I had not known much about Elijah until I worked at First Pres and was asking a co-worker what her favorite story in the Bible was. She told me Elijah. I am embarrassed to say I had to look it up (despite reading both Kings during another church’s read the Bible in three months marathon!). However, rather than look it up in the Bible I went to handy dandy Youtube. The video I watched is below. After watching the video I totally understood why; it’s such a powerful story of God’s majesty! PS: The narrator’s accent is just a great bonus.
Now, onto the meatier part of our devotional.
How often have you been told you’re following a false prophet? Or, how many times have you told someone they were following a false prophet? Recently, a man I knew that had grown up in faith told me an author I was reading was a false prophet–and no, it wasn’t Beth Moore who came under attack after posting A Letter to My Brothers. The book I was reading wasn’t written by a woman at all. He is a praised Baptist Preacher and author.
The content of this book didn’t align with the person’s personal feelings and he was very quick to call the author a false prophet and continued to tear down my belief system and even gender.
Yes, it sucked. Yes, I struggled big time on what to do.
I kept thinking about how the Bible says to “test spirits because there are false prophets” but that’s where my memory verse stopped. Luckily, as we have it, my devotional content includes this verse!
Dear friends, do not believe every spirit, but test the spirits to see whether they are from God, because many false prophets have gone out into the world. This is how you can recognize the Spirit of God: Every spirit that acknowledges that Jesus Christ has come in the flesh is from God, but every spirit that does not acknowledge Jesus is not from God. This is the spirit of the antichrist, which you have heard is coming and even now is already in the world.
1 John 4:1-3
Last Sunday, Pastor Craig mentioned Christians are so quick to cut each other up–as this man was so quick to cut up my faith and reading materials. However, the man I was reading, this Baptist Preacher, does acknowledge that Jesus Christ came in the flesh and is from God.
That’s the key.
We throw out the words “false prophet,” and “antichrist” so painfully quick and don’t actually look to see how John the Evangelist told us to do to test spirits to see how we can find a true false prophet and a spirit of the antichrist (see that? Spirit of the antichrist… Not even the antichrist himself).
I want all of us to remember this when we don’t like the teachings of a man or woman: if the man or woman says Jesus is God in the flesh then they are not a false prophet and they are not the antichrist.
I called this fighting in the family because we are so much more inclined to fight about this with people in the faith. We’re probably still going to fight because our flesh will fight ideologies and translations and historical context that makes us uncomfortable.
My challenge to you: if someone wants to share a fellow Christians teaching I beg you to be open minded about it. Test the teachings in this way: do they say Christ is Lord? Christ is God in the Flesh? Do they claim to know Jesus as their own Lord? If the answer is “yes” to all of those and you still don’t like what they’re saying there are two more things to consider:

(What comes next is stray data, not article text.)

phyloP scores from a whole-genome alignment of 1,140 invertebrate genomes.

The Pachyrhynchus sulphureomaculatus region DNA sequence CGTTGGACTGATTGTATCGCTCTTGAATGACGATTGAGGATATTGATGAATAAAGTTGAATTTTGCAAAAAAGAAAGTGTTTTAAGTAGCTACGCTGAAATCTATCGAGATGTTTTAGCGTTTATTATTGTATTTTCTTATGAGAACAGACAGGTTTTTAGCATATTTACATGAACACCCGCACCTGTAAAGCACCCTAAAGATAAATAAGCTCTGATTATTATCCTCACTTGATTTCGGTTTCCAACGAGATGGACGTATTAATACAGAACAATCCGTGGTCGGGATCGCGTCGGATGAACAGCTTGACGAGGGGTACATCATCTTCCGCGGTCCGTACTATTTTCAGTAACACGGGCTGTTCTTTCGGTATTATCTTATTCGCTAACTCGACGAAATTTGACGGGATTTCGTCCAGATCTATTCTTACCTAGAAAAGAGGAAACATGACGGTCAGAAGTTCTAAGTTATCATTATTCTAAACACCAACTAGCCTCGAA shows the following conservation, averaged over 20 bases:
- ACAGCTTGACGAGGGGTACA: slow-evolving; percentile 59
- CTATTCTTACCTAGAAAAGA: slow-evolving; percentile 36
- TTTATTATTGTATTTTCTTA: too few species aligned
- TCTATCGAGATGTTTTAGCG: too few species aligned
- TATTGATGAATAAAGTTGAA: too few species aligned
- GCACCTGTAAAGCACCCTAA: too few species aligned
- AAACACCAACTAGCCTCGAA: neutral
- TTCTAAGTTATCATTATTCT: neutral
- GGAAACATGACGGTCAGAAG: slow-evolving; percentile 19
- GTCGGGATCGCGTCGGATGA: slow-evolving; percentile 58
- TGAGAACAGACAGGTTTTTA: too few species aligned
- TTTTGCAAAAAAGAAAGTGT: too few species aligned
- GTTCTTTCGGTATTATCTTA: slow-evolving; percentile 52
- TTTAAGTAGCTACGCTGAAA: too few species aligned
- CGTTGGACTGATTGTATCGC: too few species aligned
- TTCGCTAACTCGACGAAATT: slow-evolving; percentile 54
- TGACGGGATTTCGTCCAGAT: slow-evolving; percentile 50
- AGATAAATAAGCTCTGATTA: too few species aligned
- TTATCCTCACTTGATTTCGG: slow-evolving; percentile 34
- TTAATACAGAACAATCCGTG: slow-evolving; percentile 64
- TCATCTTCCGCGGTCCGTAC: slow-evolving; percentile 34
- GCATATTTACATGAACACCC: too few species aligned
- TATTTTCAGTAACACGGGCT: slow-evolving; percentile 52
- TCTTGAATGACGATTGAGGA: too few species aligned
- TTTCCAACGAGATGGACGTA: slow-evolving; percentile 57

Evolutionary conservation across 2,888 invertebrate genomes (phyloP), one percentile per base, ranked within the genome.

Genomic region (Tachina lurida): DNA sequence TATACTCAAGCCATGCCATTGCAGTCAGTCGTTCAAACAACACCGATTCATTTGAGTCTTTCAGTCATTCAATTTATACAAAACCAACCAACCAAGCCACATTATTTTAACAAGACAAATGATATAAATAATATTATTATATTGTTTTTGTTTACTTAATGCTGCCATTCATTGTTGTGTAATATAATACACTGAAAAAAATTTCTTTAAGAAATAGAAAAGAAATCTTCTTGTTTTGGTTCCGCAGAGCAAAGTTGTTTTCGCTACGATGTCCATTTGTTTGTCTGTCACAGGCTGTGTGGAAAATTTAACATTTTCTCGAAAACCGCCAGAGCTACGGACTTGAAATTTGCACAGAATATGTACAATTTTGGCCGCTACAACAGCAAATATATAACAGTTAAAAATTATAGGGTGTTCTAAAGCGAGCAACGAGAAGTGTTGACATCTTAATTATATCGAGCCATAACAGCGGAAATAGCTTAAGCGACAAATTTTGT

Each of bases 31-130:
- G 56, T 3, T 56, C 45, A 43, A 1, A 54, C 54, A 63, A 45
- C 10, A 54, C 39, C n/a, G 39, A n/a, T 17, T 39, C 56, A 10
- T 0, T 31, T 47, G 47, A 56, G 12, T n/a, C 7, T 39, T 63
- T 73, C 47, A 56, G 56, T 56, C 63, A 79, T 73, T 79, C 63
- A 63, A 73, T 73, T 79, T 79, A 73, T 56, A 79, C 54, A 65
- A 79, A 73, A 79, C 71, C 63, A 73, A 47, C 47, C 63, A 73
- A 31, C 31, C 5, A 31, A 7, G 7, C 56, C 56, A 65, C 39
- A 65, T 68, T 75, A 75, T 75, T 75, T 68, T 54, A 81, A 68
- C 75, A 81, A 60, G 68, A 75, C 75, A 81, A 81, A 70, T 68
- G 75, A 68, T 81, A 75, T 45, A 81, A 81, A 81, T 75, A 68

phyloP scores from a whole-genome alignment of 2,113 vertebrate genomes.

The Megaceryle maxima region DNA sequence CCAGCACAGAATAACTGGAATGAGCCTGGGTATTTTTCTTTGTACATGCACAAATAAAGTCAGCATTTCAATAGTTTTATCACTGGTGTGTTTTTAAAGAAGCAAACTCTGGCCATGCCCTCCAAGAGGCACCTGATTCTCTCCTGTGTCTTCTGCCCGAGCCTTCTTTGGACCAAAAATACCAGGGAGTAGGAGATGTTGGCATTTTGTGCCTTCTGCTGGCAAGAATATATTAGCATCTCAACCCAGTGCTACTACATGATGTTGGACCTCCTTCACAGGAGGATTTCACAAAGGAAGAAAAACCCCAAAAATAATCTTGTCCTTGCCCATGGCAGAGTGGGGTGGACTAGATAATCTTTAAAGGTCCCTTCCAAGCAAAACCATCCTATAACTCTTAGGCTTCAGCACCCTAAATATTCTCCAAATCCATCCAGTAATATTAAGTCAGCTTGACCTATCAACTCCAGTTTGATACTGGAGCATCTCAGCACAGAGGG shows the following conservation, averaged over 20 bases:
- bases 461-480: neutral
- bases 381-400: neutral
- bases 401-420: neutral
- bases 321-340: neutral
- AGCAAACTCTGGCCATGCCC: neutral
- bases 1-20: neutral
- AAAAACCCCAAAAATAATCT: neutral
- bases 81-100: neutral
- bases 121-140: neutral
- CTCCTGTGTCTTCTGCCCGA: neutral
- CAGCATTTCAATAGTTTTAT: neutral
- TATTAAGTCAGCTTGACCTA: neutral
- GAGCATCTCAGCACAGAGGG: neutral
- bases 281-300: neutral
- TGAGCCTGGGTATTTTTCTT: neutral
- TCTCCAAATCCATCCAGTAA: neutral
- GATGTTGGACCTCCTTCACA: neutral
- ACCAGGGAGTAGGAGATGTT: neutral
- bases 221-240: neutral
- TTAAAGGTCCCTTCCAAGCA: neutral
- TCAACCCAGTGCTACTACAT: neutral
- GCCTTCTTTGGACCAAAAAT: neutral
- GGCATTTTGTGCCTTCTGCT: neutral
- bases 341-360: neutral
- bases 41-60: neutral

- Do you dislike it because it makes you uncomfortable in a convicted kind of way. For example: you think people need to wear their Sunday’s best, but the preacher talks about how Jesus sat with the lowliest of lows and took them as they were and now you’re convicted by how judgmental you were about the new family who had their teen dressed in denim shorts and a tank top. That kind of conviction hurts and opens the door to really mold your heart to be more like Jesus.
- Maybe there are human errors. For example: Taking Scripture out of context. Let’s say we are listening to a sermon (from a preacher who has met our criteria about knowing Jesus and professing with their mouth Jesus is God in the Flesh) and his whole sermon is based on Leviticus. He’s saying God doesn’t like women. He’s going through all the laws that showcase that men have it easier when faced with adultery and only women are tested. He’s missing the context of Leviticus. First, those rules were written for a community that had been enslaved by pagan people for hundreds of years. Second, if you look at those laws carefully, they are in place to protect women in a time and society when women were mistreated so frequently and were more like property than people. Third, God says over and over again He wants to give mercy to the people–not punishment. This sermon is filled with historical misunderstanding and thus void.
- Major point though: This is not the teaching of a false prophet! This is the teaching of a misinformed man.
I give you these examples because telling your family that they are following false prophets out of anger hurts. It hurts us so much to the point that we can’t help but react with our flesh that we may offer forgiveness and never reconciliation…
And maybe you’ve been where I am. If you have, that pit in your stomach has been so heavy and you wanted to know how to test the spirit–here it is! Here is how you can find comfort in that you are listening to God.
And at the very end of the day: Are you seeking the approval of God? Or man?